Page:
No single institution has responsibility for building institutional treaty-making capacity. There is no central agency, no UN Environmental Treaty-making and Enforcement body, to oversee multilateral treaties dealing with natural resources or sustainable development. The UN Development Programme, the World Bank, the UN Environment Program, and a long list of global agencies have all weighed in at different times, but there is very little coordination among the many independent treaty secretariats.
Ongoing North-South tensions get in the way. Efforts to formulate and implement new global environmental treaties have been slowed by continuing tension between developed and developing countries. The G-77 nations have repeatedly taken the stand that the developed countries should first do all they can to address various global environmental problems (that they caused) before asking the developing nations to put off development or take costly steps to reduce emissions. The developed world, after all, has been growing in an unsustainable fashion for many decades and is disproportionately to blame for current levels of pollution and unsustainable levels of resource use. In addition, the nations of the South often assert that it is unreasonable for the North to expect the South to take action when the North is unwilling to share new technologies or help to fund Southern capacity-building efforts.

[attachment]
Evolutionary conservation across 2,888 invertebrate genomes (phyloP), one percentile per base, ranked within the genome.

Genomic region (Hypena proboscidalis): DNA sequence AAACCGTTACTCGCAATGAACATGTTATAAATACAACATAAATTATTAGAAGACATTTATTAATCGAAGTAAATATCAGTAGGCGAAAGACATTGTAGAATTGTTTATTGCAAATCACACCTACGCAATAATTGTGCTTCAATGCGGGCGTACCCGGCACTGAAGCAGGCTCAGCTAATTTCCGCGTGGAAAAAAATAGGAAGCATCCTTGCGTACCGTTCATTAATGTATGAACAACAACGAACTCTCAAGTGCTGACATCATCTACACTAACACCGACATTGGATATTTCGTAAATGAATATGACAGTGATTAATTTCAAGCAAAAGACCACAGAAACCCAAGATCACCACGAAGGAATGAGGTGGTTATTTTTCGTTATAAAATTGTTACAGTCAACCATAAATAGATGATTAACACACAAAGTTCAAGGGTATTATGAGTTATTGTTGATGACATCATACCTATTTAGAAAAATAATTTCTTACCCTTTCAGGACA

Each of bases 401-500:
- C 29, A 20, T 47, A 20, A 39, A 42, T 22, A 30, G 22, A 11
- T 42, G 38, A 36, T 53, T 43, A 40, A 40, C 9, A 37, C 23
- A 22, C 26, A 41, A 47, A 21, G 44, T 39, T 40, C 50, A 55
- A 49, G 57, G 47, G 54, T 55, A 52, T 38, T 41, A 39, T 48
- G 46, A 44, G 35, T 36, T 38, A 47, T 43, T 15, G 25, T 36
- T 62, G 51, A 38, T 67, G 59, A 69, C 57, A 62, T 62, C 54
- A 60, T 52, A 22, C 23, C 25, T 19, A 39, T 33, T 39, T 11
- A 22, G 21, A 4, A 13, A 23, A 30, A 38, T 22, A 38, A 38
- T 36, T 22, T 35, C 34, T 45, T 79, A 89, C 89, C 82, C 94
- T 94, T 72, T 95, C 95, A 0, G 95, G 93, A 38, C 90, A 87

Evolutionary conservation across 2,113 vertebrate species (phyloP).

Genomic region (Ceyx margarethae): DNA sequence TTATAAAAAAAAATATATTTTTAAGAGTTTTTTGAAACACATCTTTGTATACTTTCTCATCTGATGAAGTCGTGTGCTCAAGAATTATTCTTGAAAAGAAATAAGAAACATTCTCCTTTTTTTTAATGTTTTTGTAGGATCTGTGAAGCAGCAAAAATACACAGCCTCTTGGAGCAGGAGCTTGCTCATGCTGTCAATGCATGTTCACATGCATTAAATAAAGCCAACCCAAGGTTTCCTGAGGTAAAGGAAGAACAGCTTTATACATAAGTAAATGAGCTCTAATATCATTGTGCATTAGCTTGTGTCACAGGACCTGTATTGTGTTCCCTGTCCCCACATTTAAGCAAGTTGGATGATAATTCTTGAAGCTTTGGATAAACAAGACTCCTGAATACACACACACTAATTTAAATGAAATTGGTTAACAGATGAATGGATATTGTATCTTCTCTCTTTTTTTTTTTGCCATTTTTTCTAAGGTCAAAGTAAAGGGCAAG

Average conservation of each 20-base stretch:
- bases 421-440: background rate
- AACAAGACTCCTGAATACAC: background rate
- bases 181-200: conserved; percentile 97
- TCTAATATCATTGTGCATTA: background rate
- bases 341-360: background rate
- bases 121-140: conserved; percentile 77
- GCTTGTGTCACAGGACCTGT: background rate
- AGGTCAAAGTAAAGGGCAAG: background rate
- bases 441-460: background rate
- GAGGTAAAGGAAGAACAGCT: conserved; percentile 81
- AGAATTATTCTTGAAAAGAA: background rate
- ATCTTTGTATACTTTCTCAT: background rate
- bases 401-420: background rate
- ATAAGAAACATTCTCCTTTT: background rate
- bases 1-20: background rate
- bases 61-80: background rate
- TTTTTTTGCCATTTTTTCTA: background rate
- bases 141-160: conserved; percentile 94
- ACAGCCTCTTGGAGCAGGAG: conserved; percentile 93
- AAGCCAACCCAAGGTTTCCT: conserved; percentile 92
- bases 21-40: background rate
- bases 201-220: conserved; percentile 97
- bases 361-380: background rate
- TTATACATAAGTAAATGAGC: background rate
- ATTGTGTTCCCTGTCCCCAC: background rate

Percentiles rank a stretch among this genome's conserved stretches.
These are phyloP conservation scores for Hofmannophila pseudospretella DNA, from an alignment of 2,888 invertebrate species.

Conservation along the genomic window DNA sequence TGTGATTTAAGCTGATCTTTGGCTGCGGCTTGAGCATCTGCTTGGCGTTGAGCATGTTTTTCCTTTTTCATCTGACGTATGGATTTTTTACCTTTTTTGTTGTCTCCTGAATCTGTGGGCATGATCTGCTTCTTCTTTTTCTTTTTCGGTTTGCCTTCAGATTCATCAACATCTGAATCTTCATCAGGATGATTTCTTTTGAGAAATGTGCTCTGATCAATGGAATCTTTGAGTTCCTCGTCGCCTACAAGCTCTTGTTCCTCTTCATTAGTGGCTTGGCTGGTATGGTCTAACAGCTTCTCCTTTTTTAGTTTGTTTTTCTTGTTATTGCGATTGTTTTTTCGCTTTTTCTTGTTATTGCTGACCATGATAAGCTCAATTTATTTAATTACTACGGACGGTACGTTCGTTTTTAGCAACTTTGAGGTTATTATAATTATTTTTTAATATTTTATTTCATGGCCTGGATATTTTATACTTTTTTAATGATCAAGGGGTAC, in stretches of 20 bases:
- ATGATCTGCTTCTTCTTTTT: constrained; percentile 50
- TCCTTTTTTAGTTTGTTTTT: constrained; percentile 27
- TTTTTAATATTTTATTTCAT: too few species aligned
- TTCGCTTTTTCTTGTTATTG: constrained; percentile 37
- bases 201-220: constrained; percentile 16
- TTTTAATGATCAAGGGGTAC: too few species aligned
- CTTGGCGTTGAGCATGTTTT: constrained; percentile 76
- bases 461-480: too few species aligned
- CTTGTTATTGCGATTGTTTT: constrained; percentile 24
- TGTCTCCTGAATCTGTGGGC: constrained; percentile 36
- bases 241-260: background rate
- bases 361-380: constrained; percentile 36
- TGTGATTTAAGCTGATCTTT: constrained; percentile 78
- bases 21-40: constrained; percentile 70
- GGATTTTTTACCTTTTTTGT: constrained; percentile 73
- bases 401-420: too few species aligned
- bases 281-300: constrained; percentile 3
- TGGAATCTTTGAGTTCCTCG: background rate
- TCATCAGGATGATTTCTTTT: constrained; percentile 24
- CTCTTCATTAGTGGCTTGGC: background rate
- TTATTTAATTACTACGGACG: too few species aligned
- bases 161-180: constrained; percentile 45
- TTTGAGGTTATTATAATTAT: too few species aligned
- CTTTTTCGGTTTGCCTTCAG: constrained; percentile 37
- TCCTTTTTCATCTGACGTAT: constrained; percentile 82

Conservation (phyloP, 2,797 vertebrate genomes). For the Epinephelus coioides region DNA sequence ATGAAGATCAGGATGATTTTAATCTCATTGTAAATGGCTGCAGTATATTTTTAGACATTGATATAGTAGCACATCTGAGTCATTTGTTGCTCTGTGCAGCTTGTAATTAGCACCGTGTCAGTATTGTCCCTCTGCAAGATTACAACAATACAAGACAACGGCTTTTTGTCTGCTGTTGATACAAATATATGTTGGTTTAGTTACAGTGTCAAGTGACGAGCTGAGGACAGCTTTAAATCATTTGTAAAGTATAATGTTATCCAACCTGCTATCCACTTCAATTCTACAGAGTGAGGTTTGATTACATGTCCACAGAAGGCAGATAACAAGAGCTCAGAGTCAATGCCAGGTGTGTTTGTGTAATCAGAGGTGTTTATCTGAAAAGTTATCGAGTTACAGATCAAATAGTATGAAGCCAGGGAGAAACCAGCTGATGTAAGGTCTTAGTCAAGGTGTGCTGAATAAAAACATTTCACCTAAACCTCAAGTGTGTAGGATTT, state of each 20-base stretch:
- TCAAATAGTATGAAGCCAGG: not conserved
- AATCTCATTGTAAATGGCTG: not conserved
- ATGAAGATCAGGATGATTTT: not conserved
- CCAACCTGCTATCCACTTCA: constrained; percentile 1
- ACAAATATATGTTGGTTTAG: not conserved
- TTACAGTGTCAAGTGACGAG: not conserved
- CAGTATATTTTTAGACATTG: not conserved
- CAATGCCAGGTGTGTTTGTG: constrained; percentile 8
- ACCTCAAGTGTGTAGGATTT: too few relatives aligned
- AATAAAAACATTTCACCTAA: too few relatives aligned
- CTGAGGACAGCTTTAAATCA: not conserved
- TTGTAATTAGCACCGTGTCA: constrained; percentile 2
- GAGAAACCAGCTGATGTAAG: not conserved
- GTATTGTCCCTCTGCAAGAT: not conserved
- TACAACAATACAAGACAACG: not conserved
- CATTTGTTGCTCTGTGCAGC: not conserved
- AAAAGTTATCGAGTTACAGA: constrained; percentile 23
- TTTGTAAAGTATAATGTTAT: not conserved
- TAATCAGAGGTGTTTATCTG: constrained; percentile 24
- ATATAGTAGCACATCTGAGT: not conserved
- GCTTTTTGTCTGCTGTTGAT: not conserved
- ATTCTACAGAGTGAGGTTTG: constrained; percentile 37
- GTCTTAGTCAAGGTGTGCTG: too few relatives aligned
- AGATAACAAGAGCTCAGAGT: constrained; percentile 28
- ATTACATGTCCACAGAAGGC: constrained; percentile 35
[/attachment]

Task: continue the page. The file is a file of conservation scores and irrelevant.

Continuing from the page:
The North asserts that most of the future population growth, increasing demand for energy, and pressure for greater food production will come from the South. Thus, the South ought to be held to the same environmental standards as the North, and the North refuses to sign until the South agrees to participate. The South pleads poverty and demands that the North show good faith by taking action first, sharing technology and providing funds for capacity-building. The two sides continue to wrangle about timetables and targets. The South seeks lower targets and longer time frames to meet them.
We have lost sight of the importance of “common but differentiated” responsibilities. When the Climate Change Convention was signed, it embraced the principle of common but differentiated responsibilities; that is, it acknowledged that global environmental treaties can succeed only if all countries agree to accept a common goal (such as reducing greenhouse gas emissions to sustainable levels) while recognizing that developing countries might need more time and extra assistance (and perhaps be assigned less ambitious goals) than developed countries. The Montreal Protocol gave India and China an extra decade to reach the same targets as most of the developed world.